Only once before had Wright played a character that felt so close to him, even if he was an only child who had only dreamed of having an older sister like Tracee Ellis Ross. “This character, and also, Basquiat, probably are the two most personal,” he said. “With Monk, there wasn’t a lot that I had to transform in body and voice. What I most appreciated about the character, because of who he was, how he was raised, how he was educated, and what his profession was, was his relationship to language. Which is something that I’m always drawn to, and when it’s available in characters, a character in which language is functional for communication, and also as a weapon: those are always fun tools to have in the hip pocket.”

“American Fiction”MGM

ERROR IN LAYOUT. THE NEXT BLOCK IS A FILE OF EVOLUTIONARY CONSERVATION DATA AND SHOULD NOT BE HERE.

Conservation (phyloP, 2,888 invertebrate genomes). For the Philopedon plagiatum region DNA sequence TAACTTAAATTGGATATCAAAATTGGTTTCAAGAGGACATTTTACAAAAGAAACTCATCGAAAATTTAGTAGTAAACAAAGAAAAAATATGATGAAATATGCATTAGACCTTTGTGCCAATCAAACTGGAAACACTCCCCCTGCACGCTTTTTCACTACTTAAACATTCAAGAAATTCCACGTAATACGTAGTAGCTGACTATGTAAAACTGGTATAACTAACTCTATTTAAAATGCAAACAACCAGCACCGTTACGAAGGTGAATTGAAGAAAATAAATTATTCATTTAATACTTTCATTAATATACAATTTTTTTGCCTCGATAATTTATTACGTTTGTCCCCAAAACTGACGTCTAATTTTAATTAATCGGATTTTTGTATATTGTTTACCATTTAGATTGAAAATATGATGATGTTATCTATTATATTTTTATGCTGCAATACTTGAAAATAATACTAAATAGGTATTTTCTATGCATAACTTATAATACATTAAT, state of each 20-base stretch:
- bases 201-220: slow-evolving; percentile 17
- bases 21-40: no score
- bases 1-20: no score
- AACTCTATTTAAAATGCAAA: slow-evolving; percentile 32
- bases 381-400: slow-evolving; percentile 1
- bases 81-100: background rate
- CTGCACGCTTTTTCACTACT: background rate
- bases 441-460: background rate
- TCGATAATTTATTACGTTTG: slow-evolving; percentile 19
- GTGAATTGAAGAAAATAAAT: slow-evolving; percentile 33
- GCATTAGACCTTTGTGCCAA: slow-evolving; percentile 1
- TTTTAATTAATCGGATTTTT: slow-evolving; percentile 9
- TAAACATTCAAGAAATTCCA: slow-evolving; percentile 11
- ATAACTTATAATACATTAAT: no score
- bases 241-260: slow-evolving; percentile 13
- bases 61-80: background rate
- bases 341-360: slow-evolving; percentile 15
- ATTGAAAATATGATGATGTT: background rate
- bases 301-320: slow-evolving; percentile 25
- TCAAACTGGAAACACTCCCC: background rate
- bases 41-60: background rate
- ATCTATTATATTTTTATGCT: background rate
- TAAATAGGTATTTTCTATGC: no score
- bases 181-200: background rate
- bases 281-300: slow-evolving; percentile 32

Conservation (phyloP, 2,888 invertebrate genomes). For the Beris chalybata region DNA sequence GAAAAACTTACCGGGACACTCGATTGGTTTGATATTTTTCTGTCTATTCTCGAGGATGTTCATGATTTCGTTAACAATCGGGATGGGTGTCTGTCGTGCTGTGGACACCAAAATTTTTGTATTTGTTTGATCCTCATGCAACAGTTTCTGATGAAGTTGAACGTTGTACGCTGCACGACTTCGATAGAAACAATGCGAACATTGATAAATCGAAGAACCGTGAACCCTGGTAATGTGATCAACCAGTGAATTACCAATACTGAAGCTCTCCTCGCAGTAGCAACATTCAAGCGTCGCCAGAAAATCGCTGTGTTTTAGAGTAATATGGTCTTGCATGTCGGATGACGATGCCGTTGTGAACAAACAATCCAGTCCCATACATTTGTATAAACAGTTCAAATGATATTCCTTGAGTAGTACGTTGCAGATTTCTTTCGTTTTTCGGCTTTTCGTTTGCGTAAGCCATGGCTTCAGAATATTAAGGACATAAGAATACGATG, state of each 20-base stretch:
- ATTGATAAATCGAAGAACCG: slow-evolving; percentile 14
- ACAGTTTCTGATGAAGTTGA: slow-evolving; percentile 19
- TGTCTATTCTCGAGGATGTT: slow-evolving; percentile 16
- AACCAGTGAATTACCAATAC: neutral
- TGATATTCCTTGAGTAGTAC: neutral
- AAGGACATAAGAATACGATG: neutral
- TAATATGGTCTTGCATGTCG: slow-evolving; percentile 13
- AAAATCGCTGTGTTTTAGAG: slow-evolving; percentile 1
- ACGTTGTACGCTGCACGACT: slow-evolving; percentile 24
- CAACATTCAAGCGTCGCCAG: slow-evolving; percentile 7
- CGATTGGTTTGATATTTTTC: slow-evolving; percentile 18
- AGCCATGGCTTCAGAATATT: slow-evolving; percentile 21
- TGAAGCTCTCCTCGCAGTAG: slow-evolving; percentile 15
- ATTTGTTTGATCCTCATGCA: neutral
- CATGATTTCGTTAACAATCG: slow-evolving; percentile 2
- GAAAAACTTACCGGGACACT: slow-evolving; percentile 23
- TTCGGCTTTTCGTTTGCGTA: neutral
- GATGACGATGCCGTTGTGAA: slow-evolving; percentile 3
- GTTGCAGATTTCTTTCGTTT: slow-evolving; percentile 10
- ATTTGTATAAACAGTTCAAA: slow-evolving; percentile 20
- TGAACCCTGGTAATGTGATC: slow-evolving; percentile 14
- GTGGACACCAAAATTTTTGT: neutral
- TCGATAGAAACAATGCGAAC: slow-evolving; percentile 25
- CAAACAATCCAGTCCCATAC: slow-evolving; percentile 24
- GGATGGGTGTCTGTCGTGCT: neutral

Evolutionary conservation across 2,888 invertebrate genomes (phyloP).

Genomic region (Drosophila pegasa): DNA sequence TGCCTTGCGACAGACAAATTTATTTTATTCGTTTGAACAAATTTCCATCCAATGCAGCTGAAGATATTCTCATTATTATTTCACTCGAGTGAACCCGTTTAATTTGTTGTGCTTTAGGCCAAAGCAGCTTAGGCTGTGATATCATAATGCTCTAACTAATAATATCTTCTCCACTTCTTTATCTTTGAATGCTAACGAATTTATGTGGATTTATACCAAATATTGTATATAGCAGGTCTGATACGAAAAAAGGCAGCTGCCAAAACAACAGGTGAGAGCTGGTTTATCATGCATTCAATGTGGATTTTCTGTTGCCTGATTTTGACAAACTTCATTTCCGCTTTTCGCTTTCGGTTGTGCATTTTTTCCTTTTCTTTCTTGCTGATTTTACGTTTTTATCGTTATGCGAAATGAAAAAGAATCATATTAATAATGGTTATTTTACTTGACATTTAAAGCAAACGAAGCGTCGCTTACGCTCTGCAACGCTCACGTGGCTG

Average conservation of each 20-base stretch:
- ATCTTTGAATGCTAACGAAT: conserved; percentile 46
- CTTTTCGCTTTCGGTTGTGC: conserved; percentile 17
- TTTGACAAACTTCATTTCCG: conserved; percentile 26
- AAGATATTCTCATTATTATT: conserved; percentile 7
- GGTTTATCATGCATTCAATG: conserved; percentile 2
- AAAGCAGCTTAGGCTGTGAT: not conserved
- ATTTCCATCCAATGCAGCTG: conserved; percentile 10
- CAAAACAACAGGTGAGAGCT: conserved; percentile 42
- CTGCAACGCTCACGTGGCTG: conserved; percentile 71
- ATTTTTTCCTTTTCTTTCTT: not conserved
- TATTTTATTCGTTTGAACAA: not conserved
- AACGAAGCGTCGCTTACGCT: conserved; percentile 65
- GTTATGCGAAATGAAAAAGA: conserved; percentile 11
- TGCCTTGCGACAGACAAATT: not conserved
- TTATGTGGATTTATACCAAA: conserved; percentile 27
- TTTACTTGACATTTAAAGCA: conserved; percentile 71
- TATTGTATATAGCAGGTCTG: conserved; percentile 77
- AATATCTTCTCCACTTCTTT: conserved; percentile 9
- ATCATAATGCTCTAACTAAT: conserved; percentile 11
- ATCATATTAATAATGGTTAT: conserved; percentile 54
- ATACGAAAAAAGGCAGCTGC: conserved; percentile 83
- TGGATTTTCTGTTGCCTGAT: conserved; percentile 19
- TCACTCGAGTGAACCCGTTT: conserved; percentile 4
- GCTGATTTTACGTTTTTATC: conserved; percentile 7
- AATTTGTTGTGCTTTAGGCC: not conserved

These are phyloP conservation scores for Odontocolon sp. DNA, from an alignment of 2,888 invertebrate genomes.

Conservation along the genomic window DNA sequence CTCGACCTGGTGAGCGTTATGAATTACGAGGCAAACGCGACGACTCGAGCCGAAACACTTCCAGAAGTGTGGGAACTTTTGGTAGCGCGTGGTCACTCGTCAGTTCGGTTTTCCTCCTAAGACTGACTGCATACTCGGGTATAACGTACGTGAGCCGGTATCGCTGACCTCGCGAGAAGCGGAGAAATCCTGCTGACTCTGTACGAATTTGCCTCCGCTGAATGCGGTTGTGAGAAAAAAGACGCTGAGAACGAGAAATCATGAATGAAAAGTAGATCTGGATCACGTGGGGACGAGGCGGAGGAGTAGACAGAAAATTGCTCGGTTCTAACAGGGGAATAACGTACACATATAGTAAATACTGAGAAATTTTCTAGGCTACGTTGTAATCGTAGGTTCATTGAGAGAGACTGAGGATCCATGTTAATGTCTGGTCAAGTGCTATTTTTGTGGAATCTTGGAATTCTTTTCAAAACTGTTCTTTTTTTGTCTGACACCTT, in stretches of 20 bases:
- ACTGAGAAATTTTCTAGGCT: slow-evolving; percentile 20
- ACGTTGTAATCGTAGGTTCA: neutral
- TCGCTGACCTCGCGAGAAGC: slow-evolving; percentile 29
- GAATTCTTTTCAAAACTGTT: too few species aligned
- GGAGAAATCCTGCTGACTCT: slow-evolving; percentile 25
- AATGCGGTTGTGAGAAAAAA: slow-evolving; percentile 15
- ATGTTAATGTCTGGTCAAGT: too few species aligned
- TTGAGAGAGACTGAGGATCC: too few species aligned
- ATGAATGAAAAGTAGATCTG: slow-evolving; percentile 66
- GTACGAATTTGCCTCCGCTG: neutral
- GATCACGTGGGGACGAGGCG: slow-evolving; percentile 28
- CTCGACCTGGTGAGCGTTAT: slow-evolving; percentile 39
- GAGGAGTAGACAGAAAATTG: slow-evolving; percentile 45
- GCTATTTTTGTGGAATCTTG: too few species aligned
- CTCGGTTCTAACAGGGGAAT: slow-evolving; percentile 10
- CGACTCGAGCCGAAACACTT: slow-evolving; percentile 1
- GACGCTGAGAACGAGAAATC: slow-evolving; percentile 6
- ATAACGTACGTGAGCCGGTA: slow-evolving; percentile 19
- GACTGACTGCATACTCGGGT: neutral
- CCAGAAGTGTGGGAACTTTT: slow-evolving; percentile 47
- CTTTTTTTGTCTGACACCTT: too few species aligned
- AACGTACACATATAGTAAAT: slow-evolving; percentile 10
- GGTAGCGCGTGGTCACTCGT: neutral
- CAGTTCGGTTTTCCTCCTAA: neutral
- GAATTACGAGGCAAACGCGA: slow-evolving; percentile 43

The other character who drew on Wright’s own experience was the title role in “Basquiat” (1996). “He was a very specific personality,” said Wright. “I connected with his journey through the Lower East Side of Manhattan as a young creative trying to navigate his way through this unwelcoming world that his art led him to, and the ways in which he tried to exercise his authentic voice. That was the journey of the young Black creative. I was living that life, when I first came here. I wasn’t nearly as successful as he, but I understood something about that journey. And I also felt that his historical and social touchstones were also often mine and this reservoir that he pulled from in his work were ones that resonated with me as well: superheroes like Miles Davis and Muhammad Ali, the undiscovered genius of the Mississippi Delta, the language of the blues. It’s about this creative mind wrestling with the expectations and the presumptions about what he should be, trying, sometimes successfully, sometimes not, to maintain authenticity. Succeeding, but also failing.”